Hospital transfer for Justina Pelletier, teen in custody battle, has parents fuming

The teen at the center of a custody battle triggered by differing diagnoses by two Massachusetts hospitals will be transferred from the Bay State to a facility in her home state of Connecticut, according to Massachusetts officials, but her parents are not welcoming the decision.

Secretary of Health and Human Services John Polanowicz said Monday the "reunification" plan calls for 15-year-old Justina Pelletier to be transferred to a facility in Thompson, Conn., as the first step in a process that could eventually return her to the custody of her parents. A judge will make the final decision to return Justina to her family.

The Connecticut facility "will provide services to Justina with the ultimate goal of her returning home as soon as possible," writes John Polanowicz, secretary of the Executive Office of Health and Human Services, to Massachusetts lawmakers in a letter obtained by

The announcement, however, has infuriated the girl's parents, Lou and Linda Pelletier, of West Hartford, who claim the move is "not at all meant as a step toward regaining custody" and called it "barbaric."

"They’re just shipping her off to another psychiatric facility," Lou Pelletier told Tuesday. "It’s disgusting."

"They’re totally ignoring her physical needs," he said, citing a heart condition the girl suffers from that Pelletier claims has gone untreated since the teen was transferred to Boston Children's Hospital last year.

Tufts Medical Center had treated Justina for mitochondrial disease, a disorder that affects cellular energy production. But Boston Children's Hospital later diagnosed her problems as psychiatric.

The court in March ordered the teen placed in the custody of the Massachusetts Department of Children and Families.

Justina will be transferred to the JRI Susan Wayne Center for Excellence in Thompson -- a facility her father claims specializes in HIV services and shock therapy. Lou Pelletier also said the facility is "very far away" from the family's home.

A spokesman for the facility, however, told in an e-mail that, "NO JRI program uses shock therapy" and that the Susan Wayne Center for Excellence is also "not a provider of HIV services."

It remains unclear whether the facility is licensed in the state of Connecticut. The Connecticut attorney general referred all media inquires on the matter to the Connecticut Department of Children and Families.

In March, Massachusetts juvenile court Judge Joseph Johnston issued a four-page ruling blasting Pelletier’s parents for being verbally abusive and complicating efforts to bring the family together. The Pelletiers, meanwhile, have claimed the Bay State bureaucracy has been aligned against the family from the beginning.

The Massachusetts Department of Children and Families took emergency custody of Justina on Valentine’s Day 2013 after doctors at Tufts Medical Center, which had been treating her for a rare condition, and doctors as Boston Children’s Hospital, clashed over the cause of her medical problems, which included difficulty eating and walking.

At Tufts, Justina had been treated for mitochondrial disease, a group of rare genetic disorders affecting cellular energy production. When Justina began experiencing some gastrointestinal problems, the Tufts doctor treating her, Dr. Mark Korson, wanted the girl to visit Dr. Alejandro Flores at Boston Children's Hospital, according to the family's attorney, Phil Moran. Flores had treated Justina in the past, Moran said, and Korson thought it beneficial for the teen to see a gastroenterologist.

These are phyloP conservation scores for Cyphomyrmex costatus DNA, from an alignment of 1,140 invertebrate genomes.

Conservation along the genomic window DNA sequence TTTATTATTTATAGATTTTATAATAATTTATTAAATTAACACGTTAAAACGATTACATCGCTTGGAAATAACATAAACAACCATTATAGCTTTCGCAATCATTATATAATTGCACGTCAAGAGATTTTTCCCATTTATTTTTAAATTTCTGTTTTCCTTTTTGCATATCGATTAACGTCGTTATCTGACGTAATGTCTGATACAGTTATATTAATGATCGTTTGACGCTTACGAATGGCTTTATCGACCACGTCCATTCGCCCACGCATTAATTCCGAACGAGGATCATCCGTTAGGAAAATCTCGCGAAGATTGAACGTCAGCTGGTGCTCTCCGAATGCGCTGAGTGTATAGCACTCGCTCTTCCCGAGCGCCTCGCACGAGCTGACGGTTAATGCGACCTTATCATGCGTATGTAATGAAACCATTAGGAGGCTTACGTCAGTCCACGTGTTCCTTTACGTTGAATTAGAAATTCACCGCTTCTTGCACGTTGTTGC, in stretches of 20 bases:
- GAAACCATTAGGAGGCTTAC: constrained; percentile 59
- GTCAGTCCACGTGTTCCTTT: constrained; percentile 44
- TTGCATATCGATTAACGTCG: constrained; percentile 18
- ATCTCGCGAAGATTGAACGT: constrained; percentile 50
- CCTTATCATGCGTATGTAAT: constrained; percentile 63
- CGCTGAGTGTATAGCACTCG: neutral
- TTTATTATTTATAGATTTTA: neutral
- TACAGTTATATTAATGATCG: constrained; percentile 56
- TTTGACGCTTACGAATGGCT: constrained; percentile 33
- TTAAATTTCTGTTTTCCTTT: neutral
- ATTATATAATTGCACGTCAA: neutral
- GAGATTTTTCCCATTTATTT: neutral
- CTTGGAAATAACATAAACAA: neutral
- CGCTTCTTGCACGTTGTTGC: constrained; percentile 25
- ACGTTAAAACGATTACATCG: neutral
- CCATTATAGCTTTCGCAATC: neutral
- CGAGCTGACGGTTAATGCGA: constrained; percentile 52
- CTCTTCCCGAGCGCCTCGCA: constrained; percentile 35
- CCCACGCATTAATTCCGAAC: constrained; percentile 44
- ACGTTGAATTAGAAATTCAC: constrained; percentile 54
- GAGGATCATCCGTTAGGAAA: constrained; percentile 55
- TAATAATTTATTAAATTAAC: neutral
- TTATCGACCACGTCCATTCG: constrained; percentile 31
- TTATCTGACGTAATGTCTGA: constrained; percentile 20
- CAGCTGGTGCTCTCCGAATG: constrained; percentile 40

What happened next was a "tragic nightmare" for Justina, according to her father.

Justina was taken by ambulance to Boston Children's Hospital because she was in a wheelchair at the time and a heavy snowstorm was blanketing the region. Because she arrived by ambulance, she was taken directly into the hospital's emergency room, where a "resident refused to send her to Dr. Flores" and, "declared this was his case," according to Moran. He said the unnamed resident then called upon a psychologist who diagnosed Justina with somatoform disorder -- a mental condition in which a patient experiences symptoms that are real but have no physical or biological explanation. Justina was diagnosed with the disorder "within 25 minutes," Moran claims.

The Pelletier family rejected the new psychiatric diagnosis and wanted to bring Justina back to Tufts, Moran said. He claims the hospital tried to force the girl's parents to sign papers preventing them from seeking another opinion.

After tempers flared between the Pelletiers and staff at Boston Children's, the hospital notified the state that it suspected the parents of medical child abuse.

The girl was kept at Boston Children’s psychiatric ward for nearly a year, but was then slated to be transferred to another state facility. Johnston said the family, which vented its anger in various media interviews, hampered efforts to have her placed as near them as possible. She is currently being held at the Wayside Youth and Family Support Network facility in Framingham, Mass.

Pelletier has claimed Johnson ignored the testimony of his daughter's original doctors, who stand by the diagnosis of mitochondrial disease. In the more than a year since the ordeal began, the Pelletiers have only been allowed hourly visits each week with their daughter, whose condition, they say, has deteriorated. She has not attended school or church since the family lost custody of her, he said.

The Associated Press contributed to this report.